Parents named me Lecil Elbert, supposedly after a civil war uncle who was in trouble in texas with the Union (reconstruction) and hunted by the KKK. Couldn'tget along with ANYONE. Turned out (census records) that Dad was born lecil Elbert Hicks, got into trouble in Texas changed name to Stevens, jailed in Lousiana for selling cotton on sunday, escaped prison, fled to calif, and brought mother, sis and me to calif in early depression years. Picked cotton , fruit, wheat harvest etc til I left home. Went to maybe 50 schools. Try being a snot nosed cotton picking kid with a name like Lecil http://bbs.homeshopmachinist.net//smile.gif. So Doc or Steve it is. Better than being a boy named Sue- but not much. http://bbs.homeshopmachinist.net//smile.gif

10-10-2002, 08:51 PM
I think the doc part is cool. I get that once in awhile as in my job I have to repair alot of small items that require alot of care.
There are several books reprinted by lindsay that are great. Machine shop practice is also very good and covers more than mills.

10-11-2002, 09:42 AM
Okay so now you have a mill, and a B'port at that. About half the crew will be green with envy.
First-- you need a simple project--So build a set of parallels. They are something you need and it gives experience in feeds and speeds as well as cutter selection.
Second --Learn to "dial" your vice to parallel to the ways. Use a dial and dial from center to one side.
Third--Buy the best attachments you can afford and only the ones you need.
Forth-- read, read ,read ask, ask, ask, This is how I spend my "lunch hour"
Fifth-- as to what books-- Home Shop Machinist, Any and all the Village Press books, Machinerys Handbook, Any and all trade magazines you can scam, all three of the "bedside readers",Still not enough? then go to your second hand bookstore.
As for asking--This is a good site -- Big Gorrillas, old farts, shop teachers, misinformed and psuedo experts, engineers, the list is endless. So oil up your new toy and have at it. SAFETY FIRST so wear those silly glasses and roll up your sleeves.

Ragarsed Raglan
10-11-2002, 11:46 AM
I must admit I thought you were a Phd, now I know you are even more 'qualified' ~ in fact a man from the best university in the world, the school of hard knocks. I salute you Sir.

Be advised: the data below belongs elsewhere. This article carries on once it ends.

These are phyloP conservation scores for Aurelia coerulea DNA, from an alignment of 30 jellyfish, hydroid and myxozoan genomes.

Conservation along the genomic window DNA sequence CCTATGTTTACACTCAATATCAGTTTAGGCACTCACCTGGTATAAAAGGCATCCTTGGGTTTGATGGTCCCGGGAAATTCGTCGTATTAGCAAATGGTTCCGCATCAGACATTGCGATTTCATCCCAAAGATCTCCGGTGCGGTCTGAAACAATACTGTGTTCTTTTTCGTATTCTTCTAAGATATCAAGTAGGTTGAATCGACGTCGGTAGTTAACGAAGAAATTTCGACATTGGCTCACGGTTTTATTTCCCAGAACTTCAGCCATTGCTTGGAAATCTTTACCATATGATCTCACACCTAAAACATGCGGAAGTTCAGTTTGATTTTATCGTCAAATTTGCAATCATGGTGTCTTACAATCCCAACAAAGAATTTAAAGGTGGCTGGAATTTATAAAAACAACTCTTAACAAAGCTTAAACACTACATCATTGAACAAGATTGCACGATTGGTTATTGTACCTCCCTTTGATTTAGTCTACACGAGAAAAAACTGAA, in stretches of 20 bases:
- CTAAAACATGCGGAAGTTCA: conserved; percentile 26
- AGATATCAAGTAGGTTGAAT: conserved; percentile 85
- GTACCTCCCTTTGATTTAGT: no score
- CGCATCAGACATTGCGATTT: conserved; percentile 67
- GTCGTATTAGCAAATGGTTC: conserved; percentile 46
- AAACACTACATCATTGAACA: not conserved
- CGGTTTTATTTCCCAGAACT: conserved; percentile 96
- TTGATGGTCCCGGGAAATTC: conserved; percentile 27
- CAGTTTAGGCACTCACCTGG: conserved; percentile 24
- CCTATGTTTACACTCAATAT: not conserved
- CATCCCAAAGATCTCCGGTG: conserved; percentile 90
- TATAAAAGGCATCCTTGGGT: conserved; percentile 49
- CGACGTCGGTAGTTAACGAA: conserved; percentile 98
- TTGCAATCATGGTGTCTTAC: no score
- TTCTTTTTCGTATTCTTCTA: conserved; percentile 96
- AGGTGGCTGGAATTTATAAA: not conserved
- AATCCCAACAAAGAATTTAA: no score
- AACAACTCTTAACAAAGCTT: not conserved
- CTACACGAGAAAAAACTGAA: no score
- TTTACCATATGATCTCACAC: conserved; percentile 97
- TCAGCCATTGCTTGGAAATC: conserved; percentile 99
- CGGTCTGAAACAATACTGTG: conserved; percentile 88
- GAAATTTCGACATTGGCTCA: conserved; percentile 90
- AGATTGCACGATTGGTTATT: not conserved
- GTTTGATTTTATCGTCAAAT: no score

I agree with everything Stepside has written, well almost, I'm one of the 50% that is not too enamoured with a BP mill!!! (but that's just a European thing). In fact the item about making up some parallels is right on, as experiance gained in 'blocking up' and getting your parallels parallel (I know it don't read right does it!) will serve you well ~ especially when you tighten the vice and they lift!!!

Best of luck and keep coming here, it's full of good advice and info, plus a little humour as well.

From one of the old fart, mis informed pseudo experts (I HATE the word, and object to being called an expert ~ it reminds me of my old boss who said when someone called him an expert...." 'x' is the unknown quantity....and 'spurt' is a drip under pressure!")


[This message has been edited by Ragarsed Raglan (edited 10-11-2002).]

10-11-2002, 04:58 PM
<font face="Verdana, Arial" size="2">Originally posted by John Stevenson:
What's $75??

John S.


The 'Treatise on Milling' mentioned earlier. Too rich for this pensioner. http://bbs.homeshopmachinist.net//frown.gif

[This message has been edited by Tel (edited 10-11-2002).]

John Stevenson
10-11-2002, 05:11 PM
No Tel,
Go to http://www.abebooks.com
Type in 'Treatise on Milling' for the subject and then at the top 'Sort By' click lowest price.
You then get a list up and the first four hits are $9, $14, $20 and $20
Didn't bother going any furthur.

John S.

Robert Jones
10-11-2002, 05:15 PM
I bought a copy off e-bay, paid less than $20 for it. Since then, I have seen other copies offered, they seem to come up often. Bobby

10-12-2002, 06:52 AM
Thanks John - now I got it, originally just went to the oz bit & only one at US$75. Looks like it might be sold - didn't see it there today.

10-12-2002, 03:33 PM
thanks guys

i got some reading to do.